I'd note that Toei will allow streaming for titles that stand no chance of TV. World Trigger was simulcast after three weeks into it's run (premium members only, but still), Saint Seiya: Soul of Gold was simulcast on both Crunchyroll and Daisuki. And they have allowed streaming deals for big shows in the past, TF1 has streaming rights for One Piece in France, but it has a TV simulcast on Mangas I belive. We've seen how much Crunchyroll offer, for potentially as low as $150 an episode, it's probably not worth the risk. Especially with a show like Digimon, given the attitudes of many people now, legal streaming would probably lose more buyers than it gains. It might gain more, but there's a very strong possibility it won't. People on this forum seem to wilfully and deliberately underestimate that possibility to support their argument, but Manga (Manga is not just Jerome no matter how much people may act like it is) can't necessarily risk it. They have to justify the risk to their investors, and their investors don't care about the flimmy flammy idealistic reasons people on this site employ.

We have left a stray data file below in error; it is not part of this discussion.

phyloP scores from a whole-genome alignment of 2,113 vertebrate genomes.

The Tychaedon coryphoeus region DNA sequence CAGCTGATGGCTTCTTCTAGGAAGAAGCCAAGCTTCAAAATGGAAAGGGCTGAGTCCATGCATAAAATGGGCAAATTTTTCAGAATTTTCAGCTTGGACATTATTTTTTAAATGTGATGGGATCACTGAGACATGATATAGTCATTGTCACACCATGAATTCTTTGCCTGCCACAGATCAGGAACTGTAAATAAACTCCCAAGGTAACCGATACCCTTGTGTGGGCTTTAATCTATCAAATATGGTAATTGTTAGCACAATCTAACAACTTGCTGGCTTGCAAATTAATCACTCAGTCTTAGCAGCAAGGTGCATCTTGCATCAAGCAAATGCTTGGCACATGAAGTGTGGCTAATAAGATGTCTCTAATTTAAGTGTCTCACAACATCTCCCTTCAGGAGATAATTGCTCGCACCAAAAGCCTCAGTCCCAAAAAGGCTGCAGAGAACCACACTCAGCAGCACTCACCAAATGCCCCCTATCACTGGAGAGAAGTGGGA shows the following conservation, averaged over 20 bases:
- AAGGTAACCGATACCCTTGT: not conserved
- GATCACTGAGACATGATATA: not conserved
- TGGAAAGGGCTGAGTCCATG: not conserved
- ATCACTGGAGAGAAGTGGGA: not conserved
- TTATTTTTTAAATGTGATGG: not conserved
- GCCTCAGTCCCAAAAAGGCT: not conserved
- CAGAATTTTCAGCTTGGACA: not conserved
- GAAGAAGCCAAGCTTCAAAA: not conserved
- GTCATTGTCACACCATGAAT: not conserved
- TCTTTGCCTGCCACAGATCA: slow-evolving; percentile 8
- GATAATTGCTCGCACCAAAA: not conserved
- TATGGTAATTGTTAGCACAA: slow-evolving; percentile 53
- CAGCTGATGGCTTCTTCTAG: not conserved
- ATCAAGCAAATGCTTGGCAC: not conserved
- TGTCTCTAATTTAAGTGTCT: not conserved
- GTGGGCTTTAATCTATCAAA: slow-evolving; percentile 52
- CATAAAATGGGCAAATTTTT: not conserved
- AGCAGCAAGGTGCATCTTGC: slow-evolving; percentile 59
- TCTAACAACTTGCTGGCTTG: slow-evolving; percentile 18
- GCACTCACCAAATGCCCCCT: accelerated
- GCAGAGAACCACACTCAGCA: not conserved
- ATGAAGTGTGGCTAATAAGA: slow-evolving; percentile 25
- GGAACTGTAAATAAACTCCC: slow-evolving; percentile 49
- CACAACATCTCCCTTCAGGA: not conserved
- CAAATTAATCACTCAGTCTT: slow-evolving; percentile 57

There is no magical bullet to kill piracy. If Toei wants to C&D the illegal site KA [Not it's full name, but you know the one], a) Toei Europe probably can't do it, b) even if they could, they probably need to get the permission of everyone involved in that production to do it. So for World Trigger for example, they would likely need to contact Toei Animation Japan, Shueisha and Daisuke Ashihara at the bare minimum (as all three co-own copyright), but potentially also people at Toei Company and TV Ashai. For something like Dragon Ball Super, they have an advertising network involved too (Yomiko Advertising), and for production committee shows, they'd probably have to find and reassemble the entire production committee. To do that for every show on their roster and every illegal site would likely be impossible. And that's assuming KA even listens to C&Ds*, it's quite plausible they've relocated their servers to somewhere they can get away with piracy. And even if you do C&D them, it's quite plausible they'll just relocate their servers to somewhere where they can get away with it.